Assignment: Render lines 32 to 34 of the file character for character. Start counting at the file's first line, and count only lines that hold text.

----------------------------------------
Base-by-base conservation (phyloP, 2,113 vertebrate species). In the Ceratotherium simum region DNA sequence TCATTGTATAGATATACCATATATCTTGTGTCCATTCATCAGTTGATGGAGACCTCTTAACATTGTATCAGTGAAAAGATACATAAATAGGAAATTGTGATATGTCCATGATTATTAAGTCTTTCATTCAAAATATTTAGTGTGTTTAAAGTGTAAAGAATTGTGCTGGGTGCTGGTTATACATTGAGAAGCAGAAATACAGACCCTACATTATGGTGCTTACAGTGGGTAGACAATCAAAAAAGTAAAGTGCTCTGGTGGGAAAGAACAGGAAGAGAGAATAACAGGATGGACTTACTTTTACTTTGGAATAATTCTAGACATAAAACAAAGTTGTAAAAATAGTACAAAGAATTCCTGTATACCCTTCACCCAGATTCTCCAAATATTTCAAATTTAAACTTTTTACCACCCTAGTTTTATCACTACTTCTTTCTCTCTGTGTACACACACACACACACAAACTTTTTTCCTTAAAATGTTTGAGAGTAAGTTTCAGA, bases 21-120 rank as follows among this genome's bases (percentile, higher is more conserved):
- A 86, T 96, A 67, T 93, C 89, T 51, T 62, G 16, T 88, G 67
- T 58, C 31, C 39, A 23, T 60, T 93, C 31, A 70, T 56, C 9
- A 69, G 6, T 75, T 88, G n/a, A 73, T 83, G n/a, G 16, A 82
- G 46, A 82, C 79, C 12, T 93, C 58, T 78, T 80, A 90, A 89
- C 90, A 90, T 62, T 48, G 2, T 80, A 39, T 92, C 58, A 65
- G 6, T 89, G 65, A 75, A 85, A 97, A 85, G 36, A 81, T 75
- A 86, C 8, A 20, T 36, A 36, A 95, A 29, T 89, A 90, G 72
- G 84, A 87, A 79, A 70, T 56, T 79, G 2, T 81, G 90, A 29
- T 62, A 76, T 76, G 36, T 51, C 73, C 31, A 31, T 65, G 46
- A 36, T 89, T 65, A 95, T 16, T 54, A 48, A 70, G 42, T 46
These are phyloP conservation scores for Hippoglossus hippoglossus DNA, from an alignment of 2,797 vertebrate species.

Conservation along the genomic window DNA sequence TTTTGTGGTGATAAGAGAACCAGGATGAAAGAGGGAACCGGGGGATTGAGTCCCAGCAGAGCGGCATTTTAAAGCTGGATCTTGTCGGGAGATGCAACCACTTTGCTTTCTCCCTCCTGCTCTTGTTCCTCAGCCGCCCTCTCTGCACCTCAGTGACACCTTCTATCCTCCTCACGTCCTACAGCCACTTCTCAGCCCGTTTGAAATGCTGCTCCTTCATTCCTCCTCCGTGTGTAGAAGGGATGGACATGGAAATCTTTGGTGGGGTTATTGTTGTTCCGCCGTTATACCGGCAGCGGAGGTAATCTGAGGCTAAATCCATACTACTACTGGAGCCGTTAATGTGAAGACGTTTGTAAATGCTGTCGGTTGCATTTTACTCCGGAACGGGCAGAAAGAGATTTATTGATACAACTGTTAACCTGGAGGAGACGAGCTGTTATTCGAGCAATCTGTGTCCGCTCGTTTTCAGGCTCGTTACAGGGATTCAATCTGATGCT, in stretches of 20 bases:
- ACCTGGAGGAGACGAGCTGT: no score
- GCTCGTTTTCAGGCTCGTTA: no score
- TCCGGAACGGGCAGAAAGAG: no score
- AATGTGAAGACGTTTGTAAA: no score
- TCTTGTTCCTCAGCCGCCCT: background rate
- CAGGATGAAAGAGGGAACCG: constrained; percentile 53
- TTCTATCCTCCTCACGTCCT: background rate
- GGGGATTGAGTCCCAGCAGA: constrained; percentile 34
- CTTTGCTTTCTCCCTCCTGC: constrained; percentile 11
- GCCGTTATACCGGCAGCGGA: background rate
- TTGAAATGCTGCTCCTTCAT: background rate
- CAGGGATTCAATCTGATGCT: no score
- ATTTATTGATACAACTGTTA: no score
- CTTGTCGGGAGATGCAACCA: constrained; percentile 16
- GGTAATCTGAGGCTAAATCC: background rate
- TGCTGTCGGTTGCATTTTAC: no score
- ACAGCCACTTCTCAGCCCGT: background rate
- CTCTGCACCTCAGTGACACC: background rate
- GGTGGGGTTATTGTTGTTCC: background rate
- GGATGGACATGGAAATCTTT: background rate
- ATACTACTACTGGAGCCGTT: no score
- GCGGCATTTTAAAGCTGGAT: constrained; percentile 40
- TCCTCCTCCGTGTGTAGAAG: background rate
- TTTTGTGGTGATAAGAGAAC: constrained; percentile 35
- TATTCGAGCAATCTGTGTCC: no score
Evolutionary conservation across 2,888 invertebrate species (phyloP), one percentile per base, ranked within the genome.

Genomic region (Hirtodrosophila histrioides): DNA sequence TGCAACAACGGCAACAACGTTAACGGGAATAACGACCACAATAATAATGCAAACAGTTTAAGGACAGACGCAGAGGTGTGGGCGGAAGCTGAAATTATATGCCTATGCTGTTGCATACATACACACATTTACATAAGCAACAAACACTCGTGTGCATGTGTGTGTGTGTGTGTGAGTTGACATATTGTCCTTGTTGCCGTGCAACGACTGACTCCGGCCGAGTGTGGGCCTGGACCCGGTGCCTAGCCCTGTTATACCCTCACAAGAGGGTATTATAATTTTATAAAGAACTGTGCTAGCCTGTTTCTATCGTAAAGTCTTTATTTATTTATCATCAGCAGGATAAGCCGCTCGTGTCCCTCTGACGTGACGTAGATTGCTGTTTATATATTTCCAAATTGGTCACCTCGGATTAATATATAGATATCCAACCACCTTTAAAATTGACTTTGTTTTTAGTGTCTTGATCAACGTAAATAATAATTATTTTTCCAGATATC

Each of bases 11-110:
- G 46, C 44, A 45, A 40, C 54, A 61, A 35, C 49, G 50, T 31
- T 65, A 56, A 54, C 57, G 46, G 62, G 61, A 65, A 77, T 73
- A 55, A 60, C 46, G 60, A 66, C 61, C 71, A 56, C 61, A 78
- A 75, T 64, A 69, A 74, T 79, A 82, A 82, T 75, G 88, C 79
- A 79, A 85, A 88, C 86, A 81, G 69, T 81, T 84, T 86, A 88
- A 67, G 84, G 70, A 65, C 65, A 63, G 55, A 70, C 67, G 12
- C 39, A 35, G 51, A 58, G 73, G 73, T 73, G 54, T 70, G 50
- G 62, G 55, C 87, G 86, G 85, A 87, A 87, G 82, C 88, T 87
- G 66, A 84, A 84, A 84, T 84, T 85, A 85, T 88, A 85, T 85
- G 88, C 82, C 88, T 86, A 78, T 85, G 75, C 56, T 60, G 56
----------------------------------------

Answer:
- GGTGGGGTTATTGTTGTTCC: background rate
- GGATGGACATGGAAATCTTT: background rate
- ATACTACTACTGGAGCCGTT: no score